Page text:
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ARS Home » Southeast Area » Poplarville, Mississippi » Southern Horticultural Research » Research » Publications at this Location » Publication #81044

Title: LIVING MULCH FOR STRAWBERRY PRODUCTION FIELDS

Author
item Gupton, Creighton

Submitted to: HortScience
Publication Type: Abstract Only
Publication Acceptance Date: 7/23/1997
Publication Date: N/A
Citation: N/A

Interpretive Summary:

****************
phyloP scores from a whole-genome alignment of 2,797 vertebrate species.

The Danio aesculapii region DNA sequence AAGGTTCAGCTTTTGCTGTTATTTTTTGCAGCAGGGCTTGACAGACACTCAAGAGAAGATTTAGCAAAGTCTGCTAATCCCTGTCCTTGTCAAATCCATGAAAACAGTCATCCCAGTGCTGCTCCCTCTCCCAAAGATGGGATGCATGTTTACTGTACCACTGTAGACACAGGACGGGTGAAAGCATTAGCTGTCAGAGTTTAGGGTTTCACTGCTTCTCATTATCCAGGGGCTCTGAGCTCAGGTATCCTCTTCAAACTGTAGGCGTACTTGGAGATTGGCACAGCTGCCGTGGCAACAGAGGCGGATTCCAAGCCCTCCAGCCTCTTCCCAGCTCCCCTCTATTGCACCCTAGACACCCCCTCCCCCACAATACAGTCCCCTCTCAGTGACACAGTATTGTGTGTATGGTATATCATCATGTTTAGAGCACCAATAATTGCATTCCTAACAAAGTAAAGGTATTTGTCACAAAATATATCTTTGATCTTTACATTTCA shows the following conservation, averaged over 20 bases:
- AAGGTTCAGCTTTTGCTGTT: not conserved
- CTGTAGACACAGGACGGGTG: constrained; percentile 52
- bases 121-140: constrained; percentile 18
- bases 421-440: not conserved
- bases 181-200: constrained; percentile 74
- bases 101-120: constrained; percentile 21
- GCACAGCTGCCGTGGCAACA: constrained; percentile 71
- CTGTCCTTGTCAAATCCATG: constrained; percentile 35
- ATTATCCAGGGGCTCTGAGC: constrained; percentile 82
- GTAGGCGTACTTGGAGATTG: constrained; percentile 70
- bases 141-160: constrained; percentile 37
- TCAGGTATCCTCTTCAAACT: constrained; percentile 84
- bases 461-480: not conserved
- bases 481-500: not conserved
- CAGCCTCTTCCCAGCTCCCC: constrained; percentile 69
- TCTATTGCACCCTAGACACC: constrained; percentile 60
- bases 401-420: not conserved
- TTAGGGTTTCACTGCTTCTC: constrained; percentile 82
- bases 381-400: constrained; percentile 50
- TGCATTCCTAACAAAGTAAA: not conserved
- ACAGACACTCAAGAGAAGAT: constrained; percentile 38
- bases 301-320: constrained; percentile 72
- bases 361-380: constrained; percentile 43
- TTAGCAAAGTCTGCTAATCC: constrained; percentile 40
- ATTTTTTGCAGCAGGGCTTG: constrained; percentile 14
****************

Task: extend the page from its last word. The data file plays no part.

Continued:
Technical Abstract: Annual ryegrass (Lolium multiflorum), which grows prolifically during the strawberry production season in the Gulf South, has the potential to serve as a living mulch if its growth is controlled. Sublethal dosages of Embark, a plant growth regulator, and the herbicides Post and Rely were determined on ryegrass. Growth retardation was rated from 0 = none to 6 = dead. In 1993, all Poast dosages (1/8X - 1X, where X = 8 ml/1) were lethal. Embark regulated ryegrass growth but its study was discontinued because of the unlikelihood that it could be labeled for use on strawberries. Results of the 1994 study suggested that prime oil in the spray may cause an inordinate amount of vegetative browning. In 1995, 3 levels of oil (1/256X, 1/64X, and 1/32X, where X = 8 ml/1) were used with each of 4 levels of Poast (0, 1/32, 1/64 and 1/128X). Increased levels of oil generally caused increased browning at each level of Poast but no browning occurred where oil only was applied in the spray. In contrast to results in 1995, oil at 1/32X with no Poast caused considerable browning (score = 3.25) in 1996. The most desirable control (score = 2.75) was accomplished by a spray containing 1/128X Poast and 1/64X oil. The most desirable control by Rely (score = 3.25) was accomplished by 1/64 and 1/32X sprays. Rely is not labeled for strawberries although it is labeled for other fruit crops. Chemical names used: 2-[1-(ethoxylmino)buty1]-5-[2- (ethylthio)propy1]-3-hydroxy-2-cyclohexen-1-one(poast); Paraffin Base Petroleum Oil + polyol Fatty acid Esters (Prime oil); N-[2,4dimethyl-5- [[(trifluoromethyl)-sulfony]amino]phenyl] acetamide (Embark); ammonium-Dl- homoalanin-4-yl-(methyl) phosphinate (Rely).